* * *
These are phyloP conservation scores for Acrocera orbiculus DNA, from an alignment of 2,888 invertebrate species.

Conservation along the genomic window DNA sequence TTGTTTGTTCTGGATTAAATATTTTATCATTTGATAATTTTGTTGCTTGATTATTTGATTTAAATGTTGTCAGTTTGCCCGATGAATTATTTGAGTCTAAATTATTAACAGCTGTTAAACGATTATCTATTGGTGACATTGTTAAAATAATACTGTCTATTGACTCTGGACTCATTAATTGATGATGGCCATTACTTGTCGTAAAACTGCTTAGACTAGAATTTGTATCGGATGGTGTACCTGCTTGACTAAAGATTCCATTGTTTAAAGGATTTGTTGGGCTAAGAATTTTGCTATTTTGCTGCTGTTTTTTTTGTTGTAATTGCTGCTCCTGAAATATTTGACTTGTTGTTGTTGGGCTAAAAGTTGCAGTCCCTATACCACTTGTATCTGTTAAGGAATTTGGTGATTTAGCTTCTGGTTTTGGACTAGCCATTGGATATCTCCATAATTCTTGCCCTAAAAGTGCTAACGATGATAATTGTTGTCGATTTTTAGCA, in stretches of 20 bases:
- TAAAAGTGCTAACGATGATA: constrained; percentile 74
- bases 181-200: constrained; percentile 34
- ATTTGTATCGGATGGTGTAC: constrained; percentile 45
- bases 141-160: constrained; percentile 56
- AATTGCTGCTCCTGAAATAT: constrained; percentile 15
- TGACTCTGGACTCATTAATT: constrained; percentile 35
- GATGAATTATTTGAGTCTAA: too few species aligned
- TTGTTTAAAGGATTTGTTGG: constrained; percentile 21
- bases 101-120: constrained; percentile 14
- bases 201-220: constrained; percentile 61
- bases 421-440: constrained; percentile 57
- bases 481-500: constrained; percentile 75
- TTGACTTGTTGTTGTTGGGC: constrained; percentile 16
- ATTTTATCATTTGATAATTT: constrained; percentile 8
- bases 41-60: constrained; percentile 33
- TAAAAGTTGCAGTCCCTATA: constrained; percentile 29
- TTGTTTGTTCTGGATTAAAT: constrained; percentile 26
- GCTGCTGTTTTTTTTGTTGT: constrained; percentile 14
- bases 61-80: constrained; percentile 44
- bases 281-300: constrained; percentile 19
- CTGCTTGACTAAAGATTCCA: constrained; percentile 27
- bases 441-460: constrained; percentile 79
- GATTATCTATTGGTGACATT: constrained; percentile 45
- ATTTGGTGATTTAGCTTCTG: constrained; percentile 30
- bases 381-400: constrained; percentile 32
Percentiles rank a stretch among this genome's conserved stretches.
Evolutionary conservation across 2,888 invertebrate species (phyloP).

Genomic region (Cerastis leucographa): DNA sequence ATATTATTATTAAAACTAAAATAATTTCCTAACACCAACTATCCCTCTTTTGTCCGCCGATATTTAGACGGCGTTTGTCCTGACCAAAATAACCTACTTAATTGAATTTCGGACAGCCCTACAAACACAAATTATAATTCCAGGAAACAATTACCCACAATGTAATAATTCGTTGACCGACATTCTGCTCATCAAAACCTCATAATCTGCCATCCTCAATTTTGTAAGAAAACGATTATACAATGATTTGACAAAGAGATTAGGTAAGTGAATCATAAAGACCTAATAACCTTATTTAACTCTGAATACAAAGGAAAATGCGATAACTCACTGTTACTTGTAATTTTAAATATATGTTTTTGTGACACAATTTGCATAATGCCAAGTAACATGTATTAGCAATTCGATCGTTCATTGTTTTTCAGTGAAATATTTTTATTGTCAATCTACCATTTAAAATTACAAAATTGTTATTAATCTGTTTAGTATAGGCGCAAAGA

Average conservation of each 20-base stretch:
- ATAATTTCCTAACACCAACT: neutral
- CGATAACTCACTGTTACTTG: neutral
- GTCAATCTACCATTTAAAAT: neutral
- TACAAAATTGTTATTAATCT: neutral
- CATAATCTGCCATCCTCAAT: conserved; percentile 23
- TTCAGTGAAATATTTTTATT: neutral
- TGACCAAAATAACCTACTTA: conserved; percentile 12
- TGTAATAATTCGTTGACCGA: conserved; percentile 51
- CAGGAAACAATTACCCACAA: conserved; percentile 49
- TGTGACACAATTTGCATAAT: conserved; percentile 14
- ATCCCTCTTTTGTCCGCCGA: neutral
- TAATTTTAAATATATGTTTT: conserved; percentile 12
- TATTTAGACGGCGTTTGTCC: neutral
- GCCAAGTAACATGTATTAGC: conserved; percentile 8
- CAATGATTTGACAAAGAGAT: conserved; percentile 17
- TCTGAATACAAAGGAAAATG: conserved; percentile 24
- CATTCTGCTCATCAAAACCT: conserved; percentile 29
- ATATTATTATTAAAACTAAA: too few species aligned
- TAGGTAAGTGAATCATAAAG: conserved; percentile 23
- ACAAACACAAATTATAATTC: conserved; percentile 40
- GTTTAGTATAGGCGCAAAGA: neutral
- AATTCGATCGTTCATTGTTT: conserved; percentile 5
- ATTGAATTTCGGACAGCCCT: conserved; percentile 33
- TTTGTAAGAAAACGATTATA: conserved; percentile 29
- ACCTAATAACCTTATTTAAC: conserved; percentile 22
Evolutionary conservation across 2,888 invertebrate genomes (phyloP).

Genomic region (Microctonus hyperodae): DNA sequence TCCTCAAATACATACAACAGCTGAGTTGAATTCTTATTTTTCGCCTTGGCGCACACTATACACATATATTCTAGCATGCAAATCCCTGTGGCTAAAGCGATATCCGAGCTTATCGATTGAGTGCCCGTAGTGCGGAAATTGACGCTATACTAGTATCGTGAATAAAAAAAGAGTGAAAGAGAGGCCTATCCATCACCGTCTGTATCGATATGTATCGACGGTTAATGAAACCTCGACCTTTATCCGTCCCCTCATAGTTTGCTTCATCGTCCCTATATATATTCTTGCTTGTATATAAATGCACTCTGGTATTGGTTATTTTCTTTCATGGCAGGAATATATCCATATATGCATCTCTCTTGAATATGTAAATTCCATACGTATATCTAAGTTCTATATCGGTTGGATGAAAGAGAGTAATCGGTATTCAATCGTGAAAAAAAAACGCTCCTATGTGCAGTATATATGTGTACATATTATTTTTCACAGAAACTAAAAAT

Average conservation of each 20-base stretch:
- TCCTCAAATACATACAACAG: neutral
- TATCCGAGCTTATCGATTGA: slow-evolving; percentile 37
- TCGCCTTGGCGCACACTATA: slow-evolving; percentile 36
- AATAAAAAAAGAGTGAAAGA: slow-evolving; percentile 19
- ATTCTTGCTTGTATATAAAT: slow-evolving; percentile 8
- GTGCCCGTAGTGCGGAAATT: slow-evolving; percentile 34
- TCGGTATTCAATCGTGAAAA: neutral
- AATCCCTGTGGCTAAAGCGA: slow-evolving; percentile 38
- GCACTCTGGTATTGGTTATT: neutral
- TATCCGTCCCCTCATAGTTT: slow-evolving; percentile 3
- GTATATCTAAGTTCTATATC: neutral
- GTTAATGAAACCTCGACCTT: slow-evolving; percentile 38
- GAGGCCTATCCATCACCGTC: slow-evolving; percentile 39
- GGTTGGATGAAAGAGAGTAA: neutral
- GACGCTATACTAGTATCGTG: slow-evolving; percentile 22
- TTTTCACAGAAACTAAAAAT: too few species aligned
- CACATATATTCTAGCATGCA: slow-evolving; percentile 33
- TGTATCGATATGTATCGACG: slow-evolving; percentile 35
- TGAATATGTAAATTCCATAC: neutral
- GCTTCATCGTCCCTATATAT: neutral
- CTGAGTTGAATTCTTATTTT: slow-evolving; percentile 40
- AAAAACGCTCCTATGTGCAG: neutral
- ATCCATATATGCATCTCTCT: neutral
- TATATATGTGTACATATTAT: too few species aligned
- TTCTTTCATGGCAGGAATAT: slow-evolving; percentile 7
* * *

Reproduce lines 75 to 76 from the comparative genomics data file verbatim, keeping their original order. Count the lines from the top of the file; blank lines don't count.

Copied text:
- TTTTCACAGAAACTAAAAAT: too few species aligned
- CACATATATTCTAGCATGCA: slow-evolving; percentile 33